I admit it; I’m a closet Muppet lover. Actually, it’s not so much in the closet as I
have a Muppet mug, Muppet towel, and my online game moniker is based on a
Muppet character. So when the last Muppet movie came out, I made sure to watch it—and
I thoroughly enjoyed it.
It wasn’t until I got home that I realized that the
antagonist, Tex Richman, played the role that most business people play in the
movies: Evil. Think about it, in movies, businesses aren’t seen in the best
light. In real life, it is typically worse.
And why not? After all, every single one of us has been
victimized by businesses. They may have given us terrible service, refused to
take back a defective product, or sold us goods that weren’t even close to
being what we needed. And who among us haven’t had THAT boss, you know, the one
we’d rather just forget?
When it comes to businesses and us, it seems to be an “us
vs. them” situation.
But businesses ARE us. We own them, work in them, and run
them. If you feel a store is rude, it’s really the person in that store that is rude to you. Maybe you think that the
business could have done a better job training and motivating the rude
employee. Well, then the person who
is the manager of that employee is the one who is to blame. But it’s not the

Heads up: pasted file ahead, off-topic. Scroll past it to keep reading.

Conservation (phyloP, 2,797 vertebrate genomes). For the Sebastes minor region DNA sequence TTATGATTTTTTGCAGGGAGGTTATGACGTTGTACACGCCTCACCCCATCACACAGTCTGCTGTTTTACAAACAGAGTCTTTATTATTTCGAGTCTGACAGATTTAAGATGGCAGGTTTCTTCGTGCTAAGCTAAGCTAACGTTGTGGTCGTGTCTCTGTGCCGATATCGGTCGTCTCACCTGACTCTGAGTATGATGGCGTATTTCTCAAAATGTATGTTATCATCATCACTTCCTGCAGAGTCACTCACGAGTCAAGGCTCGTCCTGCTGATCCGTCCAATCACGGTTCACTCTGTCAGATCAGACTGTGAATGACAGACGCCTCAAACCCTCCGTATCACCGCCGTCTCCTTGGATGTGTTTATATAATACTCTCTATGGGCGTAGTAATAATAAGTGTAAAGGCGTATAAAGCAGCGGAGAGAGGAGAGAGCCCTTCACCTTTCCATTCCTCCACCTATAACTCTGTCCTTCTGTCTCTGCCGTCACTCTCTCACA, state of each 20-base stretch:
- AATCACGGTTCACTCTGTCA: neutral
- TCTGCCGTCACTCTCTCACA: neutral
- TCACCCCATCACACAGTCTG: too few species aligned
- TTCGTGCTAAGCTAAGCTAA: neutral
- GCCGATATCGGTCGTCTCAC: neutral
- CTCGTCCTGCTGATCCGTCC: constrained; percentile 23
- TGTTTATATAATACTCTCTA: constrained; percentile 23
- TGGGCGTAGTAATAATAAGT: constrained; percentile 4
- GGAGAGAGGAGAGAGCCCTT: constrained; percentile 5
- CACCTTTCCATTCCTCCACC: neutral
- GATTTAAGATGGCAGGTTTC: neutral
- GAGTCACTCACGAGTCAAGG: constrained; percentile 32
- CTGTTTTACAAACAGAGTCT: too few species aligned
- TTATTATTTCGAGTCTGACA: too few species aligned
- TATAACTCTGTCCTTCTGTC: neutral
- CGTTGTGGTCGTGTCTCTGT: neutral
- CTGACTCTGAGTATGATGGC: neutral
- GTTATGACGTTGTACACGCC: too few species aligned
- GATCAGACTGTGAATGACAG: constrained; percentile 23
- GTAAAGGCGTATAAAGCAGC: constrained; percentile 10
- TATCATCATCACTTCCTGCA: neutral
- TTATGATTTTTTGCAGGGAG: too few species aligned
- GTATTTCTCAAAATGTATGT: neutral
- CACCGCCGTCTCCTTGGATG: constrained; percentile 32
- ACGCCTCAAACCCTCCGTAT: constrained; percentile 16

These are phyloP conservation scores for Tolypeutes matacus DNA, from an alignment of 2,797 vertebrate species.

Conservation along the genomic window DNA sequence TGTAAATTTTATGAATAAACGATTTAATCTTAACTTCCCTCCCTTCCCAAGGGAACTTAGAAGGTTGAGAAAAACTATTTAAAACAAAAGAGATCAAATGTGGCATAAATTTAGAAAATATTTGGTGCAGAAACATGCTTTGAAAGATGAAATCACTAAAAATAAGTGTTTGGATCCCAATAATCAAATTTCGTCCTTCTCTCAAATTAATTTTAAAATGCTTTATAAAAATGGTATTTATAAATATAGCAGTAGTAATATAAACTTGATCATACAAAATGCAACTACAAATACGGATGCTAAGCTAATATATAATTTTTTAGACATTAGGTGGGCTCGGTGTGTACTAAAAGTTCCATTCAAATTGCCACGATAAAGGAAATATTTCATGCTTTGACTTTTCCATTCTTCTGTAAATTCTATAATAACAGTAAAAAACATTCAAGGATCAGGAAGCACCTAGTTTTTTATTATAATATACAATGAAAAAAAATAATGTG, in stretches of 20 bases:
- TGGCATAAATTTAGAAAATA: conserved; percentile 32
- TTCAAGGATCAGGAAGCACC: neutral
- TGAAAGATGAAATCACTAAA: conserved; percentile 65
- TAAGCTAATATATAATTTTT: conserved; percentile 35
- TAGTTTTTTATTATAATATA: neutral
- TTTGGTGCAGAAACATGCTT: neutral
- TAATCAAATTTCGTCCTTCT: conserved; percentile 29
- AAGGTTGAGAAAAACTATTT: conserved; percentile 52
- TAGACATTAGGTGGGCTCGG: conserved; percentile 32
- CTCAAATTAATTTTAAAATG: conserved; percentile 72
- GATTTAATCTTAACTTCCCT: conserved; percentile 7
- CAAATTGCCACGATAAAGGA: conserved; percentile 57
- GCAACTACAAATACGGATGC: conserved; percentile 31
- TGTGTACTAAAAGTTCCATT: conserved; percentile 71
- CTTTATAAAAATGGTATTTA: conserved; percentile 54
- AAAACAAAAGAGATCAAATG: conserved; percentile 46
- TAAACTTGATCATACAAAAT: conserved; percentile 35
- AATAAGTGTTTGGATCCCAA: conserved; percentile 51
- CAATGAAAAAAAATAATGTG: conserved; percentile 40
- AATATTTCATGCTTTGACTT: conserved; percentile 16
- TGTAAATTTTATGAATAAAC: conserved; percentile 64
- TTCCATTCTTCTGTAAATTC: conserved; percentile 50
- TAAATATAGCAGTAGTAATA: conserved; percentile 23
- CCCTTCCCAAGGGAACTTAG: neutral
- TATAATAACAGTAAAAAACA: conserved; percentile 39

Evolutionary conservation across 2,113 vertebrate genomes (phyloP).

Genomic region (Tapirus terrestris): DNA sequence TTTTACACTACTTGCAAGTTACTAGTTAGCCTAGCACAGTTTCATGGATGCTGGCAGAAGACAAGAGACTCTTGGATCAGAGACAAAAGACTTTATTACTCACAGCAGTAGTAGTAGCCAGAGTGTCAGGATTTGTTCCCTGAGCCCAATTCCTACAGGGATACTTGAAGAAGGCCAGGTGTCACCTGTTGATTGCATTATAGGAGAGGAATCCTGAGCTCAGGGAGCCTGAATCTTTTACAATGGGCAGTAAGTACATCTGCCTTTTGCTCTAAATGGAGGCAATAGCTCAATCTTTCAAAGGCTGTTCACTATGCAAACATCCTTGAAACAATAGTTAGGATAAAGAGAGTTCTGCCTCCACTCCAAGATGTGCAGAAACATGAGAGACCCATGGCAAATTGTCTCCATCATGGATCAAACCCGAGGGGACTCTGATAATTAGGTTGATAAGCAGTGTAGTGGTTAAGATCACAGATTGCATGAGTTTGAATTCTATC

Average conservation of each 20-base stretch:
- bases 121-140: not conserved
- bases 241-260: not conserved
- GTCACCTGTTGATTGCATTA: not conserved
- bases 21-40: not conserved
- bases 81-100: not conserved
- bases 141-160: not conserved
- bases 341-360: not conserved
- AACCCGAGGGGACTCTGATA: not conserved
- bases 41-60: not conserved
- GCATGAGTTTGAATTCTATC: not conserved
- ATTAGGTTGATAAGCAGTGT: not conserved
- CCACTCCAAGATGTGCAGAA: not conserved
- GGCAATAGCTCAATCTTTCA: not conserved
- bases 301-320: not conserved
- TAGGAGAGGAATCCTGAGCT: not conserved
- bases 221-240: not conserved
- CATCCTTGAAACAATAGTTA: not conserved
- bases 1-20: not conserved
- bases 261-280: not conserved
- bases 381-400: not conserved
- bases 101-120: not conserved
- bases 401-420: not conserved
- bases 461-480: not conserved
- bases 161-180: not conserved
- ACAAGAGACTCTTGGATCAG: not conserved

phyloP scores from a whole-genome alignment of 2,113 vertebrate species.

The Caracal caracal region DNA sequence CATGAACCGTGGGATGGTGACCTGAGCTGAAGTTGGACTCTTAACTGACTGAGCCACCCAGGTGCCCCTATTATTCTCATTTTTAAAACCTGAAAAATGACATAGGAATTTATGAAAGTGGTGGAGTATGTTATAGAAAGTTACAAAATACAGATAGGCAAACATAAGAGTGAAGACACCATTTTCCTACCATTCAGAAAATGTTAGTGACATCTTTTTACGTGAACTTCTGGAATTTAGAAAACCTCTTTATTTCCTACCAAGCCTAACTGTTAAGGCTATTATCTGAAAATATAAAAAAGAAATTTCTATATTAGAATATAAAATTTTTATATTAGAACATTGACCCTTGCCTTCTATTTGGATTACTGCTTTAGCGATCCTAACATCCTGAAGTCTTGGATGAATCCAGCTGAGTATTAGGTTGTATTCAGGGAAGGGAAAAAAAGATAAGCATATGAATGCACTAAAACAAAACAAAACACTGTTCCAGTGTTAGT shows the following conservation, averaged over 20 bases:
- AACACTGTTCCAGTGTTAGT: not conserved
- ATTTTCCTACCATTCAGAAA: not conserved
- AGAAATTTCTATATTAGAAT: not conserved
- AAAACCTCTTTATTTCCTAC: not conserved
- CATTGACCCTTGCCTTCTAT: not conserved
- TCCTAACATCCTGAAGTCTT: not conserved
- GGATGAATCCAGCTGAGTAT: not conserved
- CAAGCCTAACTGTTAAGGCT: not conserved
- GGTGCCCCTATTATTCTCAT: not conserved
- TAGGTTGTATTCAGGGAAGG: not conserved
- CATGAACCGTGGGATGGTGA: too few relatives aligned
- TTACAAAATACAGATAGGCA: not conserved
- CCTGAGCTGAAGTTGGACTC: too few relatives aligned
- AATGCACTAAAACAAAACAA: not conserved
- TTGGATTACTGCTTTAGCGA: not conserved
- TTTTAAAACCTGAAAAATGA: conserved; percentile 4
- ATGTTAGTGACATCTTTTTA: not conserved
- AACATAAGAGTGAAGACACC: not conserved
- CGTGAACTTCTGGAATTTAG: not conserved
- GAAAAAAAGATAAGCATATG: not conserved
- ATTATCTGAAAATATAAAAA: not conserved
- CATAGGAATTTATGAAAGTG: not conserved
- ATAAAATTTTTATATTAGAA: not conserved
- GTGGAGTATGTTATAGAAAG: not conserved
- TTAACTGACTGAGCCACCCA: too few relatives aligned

people, you say, it’s the rules the people work under. I say, you have a
problem with the authors of the
rules; again, the people.
In other words, it’s not us vs. them, it’s us vs. us. Businesses
are people, just like us.
Look, there are people who do good and people who do bad.
It’s the same in the collective we call a business; some might do good, while
others do bad. Just as we have all had horrible experiences with businesses, we
have had wonderful ones too.
One might stay open a bit longer so that you can get that
part you need. Another might make good a situation that turned bad through no
fault of its own. And if a mistake is their fault (who among us is perfect?), then there are many firms that will willingly
give up a lot of money and time to make things right.
Businesses do make a good antagonist when it comes to
storytelling. Just remember the rest of the story.
This article was published under the title
"Blame the people, not the business"
in the Wichita Falls Times Record News on August 5, 2012.
to Home Contact
up for our e-Newsletter